OPINION: The 4 best spots on campus to meditate

Damon Stone, News reporter

The beginning of the academic year can be a stressful time for students, and keeping calm and focused can be a daunting task. One way students can tackle academic pressure is through meditation. 

Dr. Karl Laves, associate director at the counseling center, shared his insights into meditation and the usefulness it can provide to people. 

“The purpose of meditation is to become aware of one’s thought process, and essentially slow down one’s thinking until one is not thinking,” Laves said. “Most people, if they’re teaching you to meditate or providing guidance, will talk a lot about the absence of distraction. Although, ironically, once one has practiced meditation, you get better at not being distracted, but for most people, in the beginning, you need a quiet place free of activity [and] noise.”

Laves said that by meditating, you can separate yourself from the stressors in life, reaching a state of peacefulness by distancing yourself from typical moment-to-moment thinking. 

Meditation can be done anywhere, free of charge. Instead of spending money to change how you feel, meditation can remind oneself that they are ultimately in control.

“For many people, when they’re meditating, they just focus on the idea that, no matter how bad life is, life is good,” Laves said. “And that you don’t have to keep up with the Joneses, and you really don’t have to give a crap about what somebody just posted on social media…you get rid of the idea that life is a competition.”

Here are four places around campus that can facilitate meditation:

South Lawn 

While students commonly use South Lawn for athletic activities, it also serves as a prime location for students to stretch out and unwind under the sky.

However, this location is highly dependent on time of day. Should one decide to try and meditate when the lawn is crowded for an event, meditation can be next to impossible. 

The Colonnade

Already used by students for homework and meeting with friends, the Colonnade, located behind the Ivan Wilson Center for Fine Arts, offers a calming presence near the top of the hill.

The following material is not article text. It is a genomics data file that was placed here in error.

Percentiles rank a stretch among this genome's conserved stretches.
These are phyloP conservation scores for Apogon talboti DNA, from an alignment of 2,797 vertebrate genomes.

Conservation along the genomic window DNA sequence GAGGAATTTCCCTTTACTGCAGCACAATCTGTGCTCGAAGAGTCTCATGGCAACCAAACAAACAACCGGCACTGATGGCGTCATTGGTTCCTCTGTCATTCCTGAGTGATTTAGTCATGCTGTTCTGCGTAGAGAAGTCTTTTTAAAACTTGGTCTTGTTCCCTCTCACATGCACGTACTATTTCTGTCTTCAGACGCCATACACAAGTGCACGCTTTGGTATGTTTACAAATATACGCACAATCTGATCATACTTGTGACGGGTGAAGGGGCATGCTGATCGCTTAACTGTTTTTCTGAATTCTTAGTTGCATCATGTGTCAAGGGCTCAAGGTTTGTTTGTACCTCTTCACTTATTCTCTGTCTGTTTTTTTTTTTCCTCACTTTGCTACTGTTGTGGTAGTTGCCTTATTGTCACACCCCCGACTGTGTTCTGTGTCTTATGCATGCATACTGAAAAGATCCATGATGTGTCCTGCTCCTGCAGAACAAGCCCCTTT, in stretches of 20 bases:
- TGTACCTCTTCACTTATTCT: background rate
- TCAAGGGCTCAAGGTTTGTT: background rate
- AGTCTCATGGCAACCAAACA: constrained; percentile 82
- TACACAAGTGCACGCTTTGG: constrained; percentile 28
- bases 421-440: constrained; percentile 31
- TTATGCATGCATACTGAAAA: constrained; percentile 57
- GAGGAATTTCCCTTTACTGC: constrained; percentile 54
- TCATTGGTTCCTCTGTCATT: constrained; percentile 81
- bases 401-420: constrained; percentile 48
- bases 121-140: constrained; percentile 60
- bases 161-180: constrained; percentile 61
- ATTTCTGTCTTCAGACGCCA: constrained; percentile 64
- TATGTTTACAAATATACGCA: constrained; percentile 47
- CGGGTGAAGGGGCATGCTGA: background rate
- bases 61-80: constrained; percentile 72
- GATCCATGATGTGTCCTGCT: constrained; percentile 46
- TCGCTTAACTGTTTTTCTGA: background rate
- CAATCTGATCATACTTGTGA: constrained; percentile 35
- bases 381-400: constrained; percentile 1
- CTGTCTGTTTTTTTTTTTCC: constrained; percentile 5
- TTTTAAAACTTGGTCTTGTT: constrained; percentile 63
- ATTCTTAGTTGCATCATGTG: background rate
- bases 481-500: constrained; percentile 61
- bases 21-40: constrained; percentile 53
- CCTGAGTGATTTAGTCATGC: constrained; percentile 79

Its location next to the Commons at Helm Library provides convenience to students should they need a bite to eat or some extra energy from Spencer’s Coffee. 

Additionally, the nearby fountain provides a naturally calming sound that can help students rest and clear their minds. 

The Kissing Bridge

An idyllic spot for couples and for taking pictures, the bridge behind Van Meter Hall, colloquially known as the “Kissing Bridge”, is another good spot for meditation.

Located away from most pathways, the bridge provides a bit of isolation that helps with meditation. Although, depending on time of day, distant sounds of construction may be more present than desired. 

Regardless, the Kissing Bridge remains a popular attraction and can be a place to rest and recuperate after a long week of classes.

Van Meter Hall

While it is a trek from most places on campus, the view from the steps at Van Meter Hall can help with the meditative process of reflection. 

Looking out in the distance at the Alumni Center and downtown Bowling Green can provide clarity for students who are seeking composure and allow them to reflect on their experience on the Hill so far, preparing them for the weeks, months or years to follow.

News reporter Damon Stone can be reached at [email protected]